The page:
Much like Rayman Origins, the difficulty of Jungle Run’s Achievements runs largely at odds with the game’s inviting aesthetic and casual-friendly gameplay. Sure, collecting 3600 unique Lums over the course of the game and even scoring all fifty Teeth of the Dead won’t prove too much for platforming veterans.
No, the stuff Ubisoft asks us to do in one run is where it gets tricky. Jungle Run has Achievements for collecting 500, 1000, 2000, and 3600 Lums in a single playthrough, all without dying or restarting a level. The first two will come with practice, but getting 3600 Lums in one life for ‘Lums Survival’ takes some doing. You’d have to survive until stage 4-9 at the earliest. Realistically, anyone who gets the Achievement will do so in the fifth world. At least the game has 4500 total Lums, so you can miss a few and still unlock it.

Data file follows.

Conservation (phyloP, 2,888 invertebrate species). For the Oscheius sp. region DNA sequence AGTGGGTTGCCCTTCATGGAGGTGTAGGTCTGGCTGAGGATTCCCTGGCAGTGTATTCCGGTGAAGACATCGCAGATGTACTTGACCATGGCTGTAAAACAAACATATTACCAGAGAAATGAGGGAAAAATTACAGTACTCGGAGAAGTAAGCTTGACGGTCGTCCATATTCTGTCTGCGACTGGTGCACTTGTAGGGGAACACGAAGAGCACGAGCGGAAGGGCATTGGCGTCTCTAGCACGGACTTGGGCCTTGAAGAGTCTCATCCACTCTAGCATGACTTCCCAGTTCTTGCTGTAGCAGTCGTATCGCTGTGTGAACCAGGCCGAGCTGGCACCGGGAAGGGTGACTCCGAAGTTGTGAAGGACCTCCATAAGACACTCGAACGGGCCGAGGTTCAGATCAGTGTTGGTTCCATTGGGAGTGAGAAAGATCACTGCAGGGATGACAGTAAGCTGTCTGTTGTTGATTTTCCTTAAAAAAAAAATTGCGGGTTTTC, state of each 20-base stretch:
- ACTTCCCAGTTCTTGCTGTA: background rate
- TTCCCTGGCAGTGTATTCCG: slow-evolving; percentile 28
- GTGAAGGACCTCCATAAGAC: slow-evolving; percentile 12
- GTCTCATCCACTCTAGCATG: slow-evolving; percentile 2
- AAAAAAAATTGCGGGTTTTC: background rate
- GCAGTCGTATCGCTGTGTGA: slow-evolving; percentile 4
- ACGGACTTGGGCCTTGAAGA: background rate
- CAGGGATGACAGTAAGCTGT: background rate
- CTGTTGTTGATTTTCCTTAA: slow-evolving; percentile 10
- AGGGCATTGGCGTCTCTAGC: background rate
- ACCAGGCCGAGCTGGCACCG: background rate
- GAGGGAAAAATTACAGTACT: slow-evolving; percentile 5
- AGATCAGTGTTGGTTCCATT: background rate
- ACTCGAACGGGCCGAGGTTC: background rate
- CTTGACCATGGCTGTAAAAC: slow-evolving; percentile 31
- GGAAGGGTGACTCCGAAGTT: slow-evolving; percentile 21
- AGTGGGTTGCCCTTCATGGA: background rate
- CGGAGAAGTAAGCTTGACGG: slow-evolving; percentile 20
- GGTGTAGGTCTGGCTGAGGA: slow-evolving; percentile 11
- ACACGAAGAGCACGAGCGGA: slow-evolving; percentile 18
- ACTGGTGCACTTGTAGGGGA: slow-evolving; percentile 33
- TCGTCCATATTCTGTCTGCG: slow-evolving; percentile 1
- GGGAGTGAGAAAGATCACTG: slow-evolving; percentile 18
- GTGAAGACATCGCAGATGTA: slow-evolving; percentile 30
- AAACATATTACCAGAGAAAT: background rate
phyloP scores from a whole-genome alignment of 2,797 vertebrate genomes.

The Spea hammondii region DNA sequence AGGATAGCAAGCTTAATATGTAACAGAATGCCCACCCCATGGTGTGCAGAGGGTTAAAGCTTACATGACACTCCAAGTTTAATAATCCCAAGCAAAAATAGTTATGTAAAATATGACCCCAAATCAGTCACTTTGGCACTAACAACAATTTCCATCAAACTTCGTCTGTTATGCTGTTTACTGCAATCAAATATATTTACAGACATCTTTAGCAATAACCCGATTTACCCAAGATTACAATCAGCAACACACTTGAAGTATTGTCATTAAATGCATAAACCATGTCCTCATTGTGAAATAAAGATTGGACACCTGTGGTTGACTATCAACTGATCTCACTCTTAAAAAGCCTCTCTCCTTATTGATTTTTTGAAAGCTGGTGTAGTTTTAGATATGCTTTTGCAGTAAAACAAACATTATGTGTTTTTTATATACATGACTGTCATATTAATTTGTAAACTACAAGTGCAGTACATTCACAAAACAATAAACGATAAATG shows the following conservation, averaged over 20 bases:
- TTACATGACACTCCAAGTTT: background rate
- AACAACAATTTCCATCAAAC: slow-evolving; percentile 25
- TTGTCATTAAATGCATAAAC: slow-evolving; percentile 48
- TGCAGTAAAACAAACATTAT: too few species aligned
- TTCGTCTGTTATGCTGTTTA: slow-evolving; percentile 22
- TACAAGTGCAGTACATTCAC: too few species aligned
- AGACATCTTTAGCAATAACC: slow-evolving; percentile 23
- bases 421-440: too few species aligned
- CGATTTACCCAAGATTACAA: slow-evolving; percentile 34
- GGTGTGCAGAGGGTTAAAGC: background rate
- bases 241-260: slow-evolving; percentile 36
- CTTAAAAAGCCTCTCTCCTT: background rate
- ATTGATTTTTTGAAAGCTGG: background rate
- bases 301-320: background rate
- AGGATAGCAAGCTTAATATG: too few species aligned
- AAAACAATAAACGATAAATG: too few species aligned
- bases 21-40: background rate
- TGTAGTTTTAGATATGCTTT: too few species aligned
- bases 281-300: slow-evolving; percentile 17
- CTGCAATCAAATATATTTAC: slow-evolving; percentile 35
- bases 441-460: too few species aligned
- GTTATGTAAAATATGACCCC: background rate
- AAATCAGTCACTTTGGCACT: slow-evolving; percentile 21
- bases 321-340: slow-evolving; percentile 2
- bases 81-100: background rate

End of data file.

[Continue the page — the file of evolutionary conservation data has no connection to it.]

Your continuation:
If you dare to attempt ‘Lums Survival,’ I have two pieces of advice. First, get every single Tooth of Death in order to practice and learn the basic levels. Then head to YouTube! It’s filled with multiple perfect runs of each level. Watch a perfect run before you play a level, play it, and then watch the next level, and so on. In this way, you’ll always be prepared for whatever a level has in store.
Rayman Jungle Run is one of the best Xbox Windows Phone games available, whether we’re talking about Windows Phone 7 or 8. On the surface, it has the Origins-style visuals that ooze with color, depth, and charm going for it. The several catchy tunes that cycle as you play and catchy sound effects don’t hurt either.
Most importantly, Jungle Run is simply a joy to play. Simple and nearly perfect controls will get players into the swing of things in a hurry. After that, the excellent level design and pursuit of Teeth of the Dead adds staying power. You COULD just run through the game in an hour or two. But unlike most games with collectibles, you’d be missing out on half the fun if you didn’t track down each and every Lum.
Rayman Jungle Run – Windows Phone 8 – 49 MB – $2.99 – Store Link
By Paul Acevedo